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Agency perdiem pros and cons?

Nurses   (2,962 Views | 11 Replies)

Cisl4him has 12 years experience as a RN and specializes in RN/Hematology/Oncology/Long-termcare/SNF.

3,185 Profile Views; 150 Posts

Hi

I have been an RN for 18 months, I was an LPN for 4 years prior. I have experience in long term geri psych and outpatient cancer care.

I am leaving my job in long term care because the facility I work at is run poorly to say the least. I am considering agency but I do not want to bite off more than I can chew seeing I have only been a nurse a few short years.

What are the pros and cons?

Thank you!

Cissy

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dudette10 has 9 years experience as a MSN, RN and specializes in Med/Surg, Academics.

1 Article; 3,530 Posts; 26,298 Profile Views

Pros: high rate of pay, work when you want to.

Cons: no orientation, spending too much time just figuring out where things are, not knowing policies and procedures that can get you in hot water or compromise pt safety (seen that happen...not pretty). If you are repeatedly asked to go to one hospital, those cons would face after time.

To avoid the cons in the beginning, spot a staff nurse who is willing to give you a heads up. I tend to be that nurse, but it's mostly because I want pts to be safe, not because I'm nice or anything. ;)

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Cisl4him has 12 years experience as a RN and specializes in RN/Hematology/Oncology/Long-termcare/SNF.

150 Posts; 3,185 Profile Views

You hit the nail on the head. I take it I will spot a staff nurse who is willing to give me a heads up by looking for a friendly smile or straight up asking? At this point in my very young nursing career after working in a geri psych unit I can adapt to any long term care setting.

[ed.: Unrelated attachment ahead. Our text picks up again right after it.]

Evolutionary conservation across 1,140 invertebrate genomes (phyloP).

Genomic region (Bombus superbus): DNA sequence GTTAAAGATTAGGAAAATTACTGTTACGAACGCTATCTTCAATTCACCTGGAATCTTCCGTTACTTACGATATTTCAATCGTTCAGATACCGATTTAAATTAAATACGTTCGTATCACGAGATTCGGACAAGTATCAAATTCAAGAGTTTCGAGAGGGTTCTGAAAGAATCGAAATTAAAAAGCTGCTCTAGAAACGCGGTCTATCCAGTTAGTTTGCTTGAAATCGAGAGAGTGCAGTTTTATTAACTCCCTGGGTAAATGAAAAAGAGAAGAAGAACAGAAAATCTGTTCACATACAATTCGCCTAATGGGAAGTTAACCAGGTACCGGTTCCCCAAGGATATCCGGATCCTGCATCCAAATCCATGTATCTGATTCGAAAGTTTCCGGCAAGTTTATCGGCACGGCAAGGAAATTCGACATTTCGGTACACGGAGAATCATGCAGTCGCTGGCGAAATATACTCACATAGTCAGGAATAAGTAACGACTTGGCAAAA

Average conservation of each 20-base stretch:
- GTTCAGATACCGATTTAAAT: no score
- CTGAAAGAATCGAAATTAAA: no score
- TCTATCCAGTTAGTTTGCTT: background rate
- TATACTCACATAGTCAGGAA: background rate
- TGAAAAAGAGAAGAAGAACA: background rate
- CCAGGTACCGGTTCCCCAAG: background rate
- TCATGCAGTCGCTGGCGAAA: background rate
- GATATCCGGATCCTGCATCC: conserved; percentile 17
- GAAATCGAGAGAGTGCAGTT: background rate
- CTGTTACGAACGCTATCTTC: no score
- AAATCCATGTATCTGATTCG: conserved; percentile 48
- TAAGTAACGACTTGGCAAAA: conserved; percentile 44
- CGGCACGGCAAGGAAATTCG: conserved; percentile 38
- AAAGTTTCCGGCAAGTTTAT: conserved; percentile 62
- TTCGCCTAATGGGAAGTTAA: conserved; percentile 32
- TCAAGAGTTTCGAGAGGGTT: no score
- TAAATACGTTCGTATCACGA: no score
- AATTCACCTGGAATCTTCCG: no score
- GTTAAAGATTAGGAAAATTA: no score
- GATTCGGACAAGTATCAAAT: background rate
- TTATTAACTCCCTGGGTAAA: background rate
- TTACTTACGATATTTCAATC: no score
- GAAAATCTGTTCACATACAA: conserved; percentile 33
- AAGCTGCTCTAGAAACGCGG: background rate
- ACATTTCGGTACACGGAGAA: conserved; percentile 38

Have you worked in long term care?

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4 Followers; 37,686 Posts; 103,259 Profile Views

Be careful. I worked in a facility one time where every single nurse went out of their way to be mean to the poor agency nurse that came to help out. One night, one of them came to me in tears. I did my best to help her (for some reason I don't know, I didn't begrudge her being there) but could not explain why everyone else was taking their frustrations out on her.

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himilayaneyes specializes in Critical Care/Coronary Care Unit,.

493 Posts; 9,300 Profile Views

I've been an agency nurse for 5 years now.

Pros: work when you want, high pay

Cons: No guaranteed hours/pay, learning new policies & staff constantly

If you go to the same hospital over & over, after a while you start to feel like staff & they'll treat you like staff for the most part once they get to know you.

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Cisl4him has 12 years experience as a RN and specializes in RN/Hematology/Oncology/Long-termcare/SNF.

150 Posts; 3,185 Profile Views

This is what I experienced off and on in my present position as a geri psych nurse working amongst mosttly LPNS. I really need to think through how I will handle this if it happens, thank you so much.

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269 Posts; 7,575 Profile Views

My take home pay is ~ $10 per hour more than FT/PT. Of course this varies based on your company, geographic location, etc.

Scheduling is decently flexible, however you can't turn down shifts very often without getting bumped to the bottom of the call list. In my experience per diems who always take every shift they're offered get called first.